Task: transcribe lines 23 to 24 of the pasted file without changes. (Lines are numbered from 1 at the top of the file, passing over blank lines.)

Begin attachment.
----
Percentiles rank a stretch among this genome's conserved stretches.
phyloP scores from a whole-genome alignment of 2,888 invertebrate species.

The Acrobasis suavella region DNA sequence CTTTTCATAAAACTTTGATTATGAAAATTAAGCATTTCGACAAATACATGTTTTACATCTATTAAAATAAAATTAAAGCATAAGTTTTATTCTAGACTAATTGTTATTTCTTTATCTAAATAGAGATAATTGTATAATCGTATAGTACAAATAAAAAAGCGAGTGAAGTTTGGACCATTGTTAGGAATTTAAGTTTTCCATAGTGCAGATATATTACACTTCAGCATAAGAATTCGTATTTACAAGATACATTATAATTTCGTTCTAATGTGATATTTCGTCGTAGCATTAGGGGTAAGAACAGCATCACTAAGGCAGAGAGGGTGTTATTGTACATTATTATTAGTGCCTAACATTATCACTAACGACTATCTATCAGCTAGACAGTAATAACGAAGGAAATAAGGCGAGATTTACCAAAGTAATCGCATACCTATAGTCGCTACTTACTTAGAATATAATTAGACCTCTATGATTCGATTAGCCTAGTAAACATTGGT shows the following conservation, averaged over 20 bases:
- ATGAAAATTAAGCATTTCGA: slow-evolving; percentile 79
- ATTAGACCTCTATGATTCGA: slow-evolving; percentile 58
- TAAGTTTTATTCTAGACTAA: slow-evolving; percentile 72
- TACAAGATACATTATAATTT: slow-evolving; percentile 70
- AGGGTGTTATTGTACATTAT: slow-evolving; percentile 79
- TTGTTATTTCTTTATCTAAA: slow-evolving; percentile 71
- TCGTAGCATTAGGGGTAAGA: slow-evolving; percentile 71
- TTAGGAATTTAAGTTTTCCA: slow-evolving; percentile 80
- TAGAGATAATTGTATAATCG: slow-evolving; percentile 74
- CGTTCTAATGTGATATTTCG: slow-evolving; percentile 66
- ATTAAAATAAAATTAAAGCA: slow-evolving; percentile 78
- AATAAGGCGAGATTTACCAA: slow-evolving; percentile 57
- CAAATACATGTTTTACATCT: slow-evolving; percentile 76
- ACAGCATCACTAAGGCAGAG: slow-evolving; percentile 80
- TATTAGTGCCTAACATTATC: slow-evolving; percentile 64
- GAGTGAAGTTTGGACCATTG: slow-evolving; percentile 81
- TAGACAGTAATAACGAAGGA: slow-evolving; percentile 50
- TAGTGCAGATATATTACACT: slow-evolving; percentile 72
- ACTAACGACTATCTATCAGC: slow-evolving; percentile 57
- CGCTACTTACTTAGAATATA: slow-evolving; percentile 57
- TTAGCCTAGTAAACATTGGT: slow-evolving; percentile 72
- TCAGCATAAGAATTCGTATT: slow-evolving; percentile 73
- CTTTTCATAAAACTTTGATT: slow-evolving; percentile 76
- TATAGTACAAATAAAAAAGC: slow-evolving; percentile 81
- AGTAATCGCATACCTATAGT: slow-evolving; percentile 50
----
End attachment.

- CGCTACTTACTTAGAATATA: slow-evolving; percentile 57
- TTAGCCTAGTAAACATTGGT: slow-evolving; percentile 72